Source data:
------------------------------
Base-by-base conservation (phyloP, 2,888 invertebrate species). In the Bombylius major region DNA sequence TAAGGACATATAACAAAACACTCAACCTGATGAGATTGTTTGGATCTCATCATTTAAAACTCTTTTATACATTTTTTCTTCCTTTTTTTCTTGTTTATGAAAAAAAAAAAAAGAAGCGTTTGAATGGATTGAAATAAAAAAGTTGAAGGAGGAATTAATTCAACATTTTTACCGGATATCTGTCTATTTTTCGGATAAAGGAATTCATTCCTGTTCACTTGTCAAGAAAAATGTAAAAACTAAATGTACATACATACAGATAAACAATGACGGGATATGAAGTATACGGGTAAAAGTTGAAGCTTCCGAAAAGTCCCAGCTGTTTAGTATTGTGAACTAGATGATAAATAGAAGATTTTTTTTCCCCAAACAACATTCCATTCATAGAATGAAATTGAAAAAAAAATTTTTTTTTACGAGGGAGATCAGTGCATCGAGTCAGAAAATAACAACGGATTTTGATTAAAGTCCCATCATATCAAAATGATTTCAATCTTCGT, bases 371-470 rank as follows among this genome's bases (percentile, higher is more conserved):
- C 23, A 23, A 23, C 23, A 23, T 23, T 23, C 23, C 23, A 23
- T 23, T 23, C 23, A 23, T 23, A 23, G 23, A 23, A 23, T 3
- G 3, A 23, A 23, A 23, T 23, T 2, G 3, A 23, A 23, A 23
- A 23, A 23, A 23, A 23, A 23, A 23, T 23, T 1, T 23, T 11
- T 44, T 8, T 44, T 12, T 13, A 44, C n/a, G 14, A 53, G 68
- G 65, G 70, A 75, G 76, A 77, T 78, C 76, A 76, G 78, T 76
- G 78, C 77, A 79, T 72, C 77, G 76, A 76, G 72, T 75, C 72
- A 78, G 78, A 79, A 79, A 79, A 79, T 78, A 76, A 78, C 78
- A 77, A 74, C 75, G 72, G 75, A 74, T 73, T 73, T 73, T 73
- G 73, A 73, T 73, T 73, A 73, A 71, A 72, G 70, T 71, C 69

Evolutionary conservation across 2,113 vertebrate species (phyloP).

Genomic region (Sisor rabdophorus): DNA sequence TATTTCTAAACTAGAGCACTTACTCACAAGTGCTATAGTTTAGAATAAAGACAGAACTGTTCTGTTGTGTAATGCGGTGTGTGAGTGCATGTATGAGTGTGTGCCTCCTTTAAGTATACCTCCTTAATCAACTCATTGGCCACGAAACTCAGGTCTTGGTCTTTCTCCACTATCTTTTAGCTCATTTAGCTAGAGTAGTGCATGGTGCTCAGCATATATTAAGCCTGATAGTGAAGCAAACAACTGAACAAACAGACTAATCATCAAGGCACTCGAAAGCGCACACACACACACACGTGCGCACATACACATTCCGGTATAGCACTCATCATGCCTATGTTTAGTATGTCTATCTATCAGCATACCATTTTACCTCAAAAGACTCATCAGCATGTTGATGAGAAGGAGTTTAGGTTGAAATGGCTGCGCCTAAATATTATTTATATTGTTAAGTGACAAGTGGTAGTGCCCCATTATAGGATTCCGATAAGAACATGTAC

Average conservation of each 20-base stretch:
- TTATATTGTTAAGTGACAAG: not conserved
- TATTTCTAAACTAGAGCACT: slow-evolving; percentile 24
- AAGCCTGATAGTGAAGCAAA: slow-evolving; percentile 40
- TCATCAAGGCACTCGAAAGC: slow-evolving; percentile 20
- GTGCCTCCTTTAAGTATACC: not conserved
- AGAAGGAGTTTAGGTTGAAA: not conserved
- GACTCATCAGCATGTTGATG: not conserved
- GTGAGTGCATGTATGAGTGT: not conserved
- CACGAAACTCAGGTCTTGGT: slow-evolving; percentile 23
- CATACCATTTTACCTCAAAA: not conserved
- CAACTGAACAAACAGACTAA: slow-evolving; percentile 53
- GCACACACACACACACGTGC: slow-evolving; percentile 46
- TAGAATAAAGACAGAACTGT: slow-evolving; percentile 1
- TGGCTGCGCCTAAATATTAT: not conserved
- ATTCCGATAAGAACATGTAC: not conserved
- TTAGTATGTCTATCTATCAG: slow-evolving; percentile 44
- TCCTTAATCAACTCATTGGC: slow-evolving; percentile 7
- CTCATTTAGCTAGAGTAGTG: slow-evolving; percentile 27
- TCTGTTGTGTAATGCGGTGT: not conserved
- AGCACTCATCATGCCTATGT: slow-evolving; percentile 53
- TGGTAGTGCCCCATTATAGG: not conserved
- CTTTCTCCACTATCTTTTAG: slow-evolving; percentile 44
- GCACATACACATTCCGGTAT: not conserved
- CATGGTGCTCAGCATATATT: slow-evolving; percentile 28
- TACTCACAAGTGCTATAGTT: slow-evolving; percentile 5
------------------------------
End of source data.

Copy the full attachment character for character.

Base-by-base conservation (phyloP, 2,888 invertebrate species). In the Bombylius major region DNA sequence TAAGGACATATAACAAAACACTCAACCTGATGAGATTGTTTGGATCTCATCATTTAAAACTCTTTTATACATTTTTTCTTCCTTTTTTTCTTGTTTATGAAAAAAAAAAAAAGAAGCGTTTGAATGGATTGAAATAAAAAAGTTGAAGGAGGAATTAATTCAACATTTTTACCGGATATCTGTCTATTTTTCGGATAAAGGAATTCATTCCTGTTCACTTGTCAAGAAAAATGTAAAAACTAAATGTACATACATACAGATAAACAATGACGGGATATGAAGTATACGGGTAAAAGTTGAAGCTTCCGAAAAGTCCCAGCTGTTTAGTATTGTGAACTAGATGATAAATAGAAGATTTTTTTTCCCCAAACAACATTCCATTCATAGAATGAAATTGAAAAAAAAATTTTTTTTTACGAGGGAGATCAGTGCATCGAGTCAGAAAATAACAACGGATTTTGATTAAAGTCCCATCATATCAAAATGATTTCAATCTTCGT, bases 371-470 rank as follows among this genome's bases (percentile, higher is more conserved):
- C 23, A 23, A 23, C 23, A 23, T 23, T 23, C 23, C 23, A 23
- T 23, T 23, C 23, A 23, T 23, A 23, G 23, A 23, A 23, T 3
- G 3, A 23, A 23, A 23, T 23, T 2, G 3, A 23, A 23, A 23
- A 23, A 23, A 23, A 23, A 23, A 23, T 23, T 1, T 23, T 11
- T 44, T 8, T 44, T 12, T 13, A 44, C n/a, G 14, A 53, G 68
- G 65, G 70, A 75, G 76, A 77, T 78, C 76, A 76, G 78, T 76
- G 78, C 77, A 79, T 72, C 77, G 76, A 76, G 72, T 75, C 72
- A 78, G 78, A 79, A 79, A 79, A 79, T 78, A 76, A 78, C 78
- A 77, A 74, C 75, G 72, G 75, A 74, T 73, T 73, T 73, T 73
- G 73, A 73, T 73, T 73, A 73, A 71, A 72, G 70, T 71, C 69

Evolutionary conservation across 2,113 vertebrate species (phyloP).

Genomic region (Sisor rabdophorus): DNA sequence TATTTCTAAACTAGAGCACTTACTCACAAGTGCTATAGTTTAGAATAAAGACAGAACTGTTCTGTTGTGTAATGCGGTGTGTGAGTGCATGTATGAGTGTGTGCCTCCTTTAAGTATACCTCCTTAATCAACTCATTGGCCACGAAACTCAGGTCTTGGTCTTTCTCCACTATCTTTTAGCTCATTTAGCTAGAGTAGTGCATGGTGCTCAGCATATATTAAGCCTGATAGTGAAGCAAACAACTGAACAAACAGACTAATCATCAAGGCACTCGAAAGCGCACACACACACACACGTGCGCACATACACATTCCGGTATAGCACTCATCATGCCTATGTTTAGTATGTCTATCTATCAGCATACCATTTTACCTCAAAAGACTCATCAGCATGTTGATGAGAAGGAGTTTAGGTTGAAATGGCTGCGCCTAAATATTATTTATATTGTTAAGTGACAAGTGGTAGTGCCCCATTATAGGATTCCGATAAGAACATGTAC

Average conservation of each 20-base stretch:
- TTATATTGTTAAGTGACAAG: not conserved
- TATTTCTAAACTAGAGCACT: slow-evolving; percentile 24
- AAGCCTGATAGTGAAGCAAA: slow-evolving; percentile 40
- TCATCAAGGCACTCGAAAGC: slow-evolving; percentile 20
- GTGCCTCCTTTAAGTATACC: not conserved
- AGAAGGAGTTTAGGTTGAAA: not conserved
- GACTCATCAGCATGTTGATG: not conserved
- GTGAGTGCATGTATGAGTGT: not conserved
- CACGAAACTCAGGTCTTGGT: slow-evolving; percentile 23
- CATACCATTTTACCTCAAAA: not conserved
- CAACTGAACAAACAGACTAA: slow-evolving; percentile 53
- GCACACACACACACACGTGC: slow-evolving; percentile 46
- TAGAATAAAGACAGAACTGT: slow-evolving; percentile 1
- TGGCTGCGCCTAAATATTAT: not conserved
- ATTCCGATAAGAACATGTAC: not conserved
- TTAGTATGTCTATCTATCAG: slow-evolving; percentile 44
- TCCTTAATCAACTCATTGGC: slow-evolving; percentile 7
- CTCATTTAGCTAGAGTAGTG: slow-evolving; percentile 27
- TCTGTTGTGTAATGCGGTGT: not conserved
- AGCACTCATCATGCCTATGT: slow-evolving; percentile 53
- TGGTAGTGCCCCATTATAGG: not conserved
- CTTTCTCCACTATCTTTTAG: slow-evolving; percentile 44
- GCACATACACATTCCGGTAT: not conserved
- CATGGTGCTCAGCATATATT: slow-evolving; percentile 28
- TACTCACAAGTGCTATAGTT: slow-evolving; percentile 5